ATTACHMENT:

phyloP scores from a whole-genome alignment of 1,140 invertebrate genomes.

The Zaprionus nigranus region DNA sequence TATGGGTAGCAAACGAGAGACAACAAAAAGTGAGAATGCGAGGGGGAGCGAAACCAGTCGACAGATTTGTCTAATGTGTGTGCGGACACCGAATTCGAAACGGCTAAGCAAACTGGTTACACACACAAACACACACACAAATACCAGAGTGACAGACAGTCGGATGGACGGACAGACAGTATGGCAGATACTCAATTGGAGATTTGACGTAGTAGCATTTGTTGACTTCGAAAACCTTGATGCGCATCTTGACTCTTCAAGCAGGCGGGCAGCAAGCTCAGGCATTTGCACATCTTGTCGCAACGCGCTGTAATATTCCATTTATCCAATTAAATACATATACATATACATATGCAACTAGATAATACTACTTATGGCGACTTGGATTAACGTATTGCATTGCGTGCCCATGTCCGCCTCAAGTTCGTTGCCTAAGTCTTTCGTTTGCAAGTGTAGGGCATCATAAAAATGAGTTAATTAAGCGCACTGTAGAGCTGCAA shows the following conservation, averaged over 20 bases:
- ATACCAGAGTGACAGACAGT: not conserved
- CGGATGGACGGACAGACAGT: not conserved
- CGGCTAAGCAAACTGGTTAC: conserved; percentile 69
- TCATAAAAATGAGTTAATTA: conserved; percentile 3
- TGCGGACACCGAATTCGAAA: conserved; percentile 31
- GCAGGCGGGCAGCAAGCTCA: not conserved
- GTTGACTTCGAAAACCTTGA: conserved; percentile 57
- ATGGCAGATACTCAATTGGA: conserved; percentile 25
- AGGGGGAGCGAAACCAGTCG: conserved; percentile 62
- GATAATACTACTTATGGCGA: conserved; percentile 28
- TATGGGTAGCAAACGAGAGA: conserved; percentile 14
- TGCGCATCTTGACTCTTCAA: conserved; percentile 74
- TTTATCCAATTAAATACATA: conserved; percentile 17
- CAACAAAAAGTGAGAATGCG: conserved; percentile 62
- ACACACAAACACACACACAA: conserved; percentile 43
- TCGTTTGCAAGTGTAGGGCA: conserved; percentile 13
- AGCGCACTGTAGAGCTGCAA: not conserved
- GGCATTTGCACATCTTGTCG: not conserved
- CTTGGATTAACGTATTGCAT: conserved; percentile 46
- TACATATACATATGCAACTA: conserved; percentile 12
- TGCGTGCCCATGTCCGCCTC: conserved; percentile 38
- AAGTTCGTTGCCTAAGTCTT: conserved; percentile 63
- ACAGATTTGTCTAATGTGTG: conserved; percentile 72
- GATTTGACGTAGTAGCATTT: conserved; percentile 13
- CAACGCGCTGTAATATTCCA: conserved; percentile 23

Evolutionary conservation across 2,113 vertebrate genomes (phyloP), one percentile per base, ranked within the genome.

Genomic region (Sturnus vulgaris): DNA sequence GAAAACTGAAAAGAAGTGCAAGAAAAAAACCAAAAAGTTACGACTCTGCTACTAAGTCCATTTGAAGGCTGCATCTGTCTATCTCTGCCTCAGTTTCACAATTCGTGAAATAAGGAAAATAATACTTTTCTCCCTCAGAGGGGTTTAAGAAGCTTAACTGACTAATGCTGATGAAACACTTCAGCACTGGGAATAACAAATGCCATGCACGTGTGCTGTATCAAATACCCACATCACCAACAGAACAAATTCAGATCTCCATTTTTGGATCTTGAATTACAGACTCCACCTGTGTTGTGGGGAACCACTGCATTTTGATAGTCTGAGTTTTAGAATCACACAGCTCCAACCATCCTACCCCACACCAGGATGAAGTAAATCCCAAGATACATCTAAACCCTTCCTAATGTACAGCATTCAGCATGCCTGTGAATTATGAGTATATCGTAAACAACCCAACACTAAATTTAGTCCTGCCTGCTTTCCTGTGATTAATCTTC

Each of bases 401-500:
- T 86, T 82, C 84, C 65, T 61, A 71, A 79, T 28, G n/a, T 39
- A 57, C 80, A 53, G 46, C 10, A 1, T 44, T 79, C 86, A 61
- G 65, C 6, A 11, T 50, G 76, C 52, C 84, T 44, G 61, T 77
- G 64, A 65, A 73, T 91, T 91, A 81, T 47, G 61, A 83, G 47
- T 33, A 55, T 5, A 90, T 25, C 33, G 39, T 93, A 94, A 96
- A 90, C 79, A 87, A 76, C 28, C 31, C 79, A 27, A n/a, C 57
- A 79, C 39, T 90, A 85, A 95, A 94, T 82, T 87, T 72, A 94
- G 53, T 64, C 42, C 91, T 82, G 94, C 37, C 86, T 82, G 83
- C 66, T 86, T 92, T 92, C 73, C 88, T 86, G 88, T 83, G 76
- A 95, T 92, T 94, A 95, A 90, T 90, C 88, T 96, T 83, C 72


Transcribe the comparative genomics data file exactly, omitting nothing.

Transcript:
phyloP scores from a whole-genome alignment of 1,140 invertebrate genomes.

The Zaprionus nigranus region DNA sequence TATGGGTAGCAAACGAGAGACAACAAAAAGTGAGAATGCGAGGGGGAGCGAAACCAGTCGACAGATTTGTCTAATGTGTGTGCGGACACCGAATTCGAAACGGCTAAGCAAACTGGTTACACACACAAACACACACACAAATACCAGAGTGACAGACAGTCGGATGGACGGACAGACAGTATGGCAGATACTCAATTGGAGATTTGACGTAGTAGCATTTGTTGACTTCGAAAACCTTGATGCGCATCTTGACTCTTCAAGCAGGCGGGCAGCAAGCTCAGGCATTTGCACATCTTGTCGCAACGCGCTGTAATATTCCATTTATCCAATTAAATACATATACATATACATATGCAACTAGATAATACTACTTATGGCGACTTGGATTAACGTATTGCATTGCGTGCCCATGTCCGCCTCAAGTTCGTTGCCTAAGTCTTTCGTTTGCAAGTGTAGGGCATCATAAAAATGAGTTAATTAAGCGCACTGTAGAGCTGCAA shows the following conservation, averaged over 20 bases:
- ATACCAGAGTGACAGACAGT: not conserved
- CGGATGGACGGACAGACAGT: not conserved
- CGGCTAAGCAAACTGGTTAC: conserved; percentile 69
- TCATAAAAATGAGTTAATTA: conserved; percentile 3
- TGCGGACACCGAATTCGAAA: conserved; percentile 31
- GCAGGCGGGCAGCAAGCTCA: not conserved
- GTTGACTTCGAAAACCTTGA: conserved; percentile 57
- ATGGCAGATACTCAATTGGA: conserved; percentile 25
- AGGGGGAGCGAAACCAGTCG: conserved; percentile 62
- GATAATACTACTTATGGCGA: conserved; percentile 28
- TATGGGTAGCAAACGAGAGA: conserved; percentile 14
- TGCGCATCTTGACTCTTCAA: conserved; percentile 74
- TTTATCCAATTAAATACATA: conserved; percentile 17
- CAACAAAAAGTGAGAATGCG: conserved; percentile 62
- ACACACAAACACACACACAA: conserved; percentile 43
- TCGTTTGCAAGTGTAGGGCA: conserved; percentile 13
- AGCGCACTGTAGAGCTGCAA: not conserved
- GGCATTTGCACATCTTGTCG: not conserved
- CTTGGATTAACGTATTGCAT: conserved; percentile 46
- TACATATACATATGCAACTA: conserved; percentile 12
- TGCGTGCCCATGTCCGCCTC: conserved; percentile 38
- AAGTTCGTTGCCTAAGTCTT: conserved; percentile 63
- ACAGATTTGTCTAATGTGTG: conserved; percentile 72
- GATTTGACGTAGTAGCATTT: conserved; percentile 13
- CAACGCGCTGTAATATTCCA: conserved; percentile 23

Evolutionary conservation across 2,113 vertebrate genomes (phyloP), one percentile per base, ranked within the genome.

Genomic region (Sturnus vulgaris): DNA sequence GAAAACTGAAAAGAAGTGCAAGAAAAAAACCAAAAAGTTACGACTCTGCTACTAAGTCCATTTGAAGGCTGCATCTGTCTATCTCTGCCTCAGTTTCACAATTCGTGAAATAAGGAAAATAATACTTTTCTCCCTCAGAGGGGTTTAAGAAGCTTAACTGACTAATGCTGATGAAACACTTCAGCACTGGGAATAACAAATGCCATGCACGTGTGCTGTATCAAATACCCACATCACCAACAGAACAAATTCAGATCTCCATTTTTGGATCTTGAATTACAGACTCCACCTGTGTTGTGGGGAACCACTGCATTTTGATAGTCTGAGTTTTAGAATCACACAGCTCCAACCATCCTACCCCACACCAGGATGAAGTAAATCCCAAGATACATCTAAACCCTTCCTAATGTACAGCATTCAGCATGCCTGTGAATTATGAGTATATCGTAAACAACCCAACACTAAATTTAGTCCTGCCTGCTTTCCTGTGATTAATCTTC

Each of bases 401-500:
- T 86, T 82, C 84, C 65, T 61, A 71, A 79, T 28, G n/a, T 39
- A 57, C 80, A 53, G 46, C 10, A 1, T 44, T 79, C 86, A 61
- G 65, C 6, A 11, T 50, G 76, C 52, C 84, T 44, G 61, T 77
- G 64, A 65, A 73, T 91, T 91, A 81, T 47, G 61, A 83, G 47
- T 33, A 55, T 5, A 90, T 25, C 33, G 39, T 93, A 94, A 96
- A 90, C 79, A 87, A 76, C 28, C 31, C 79, A 27, A n/a, C 57
- A 79, C 39, T 90, A 85, A 95, A 94, T 82, T 87, T 72, A 94
- G 53, T 64, C 42, C 91, T 82, G 94, C 37, C 86, T 82, G 83
- C 66, T 86, T 92, T 92, C 73, C 88, T 86, G 88, T 83, G 76
- A 95, T 92, T 94, A 95, A 90, T 90, C 88, T 96, T 83, C 72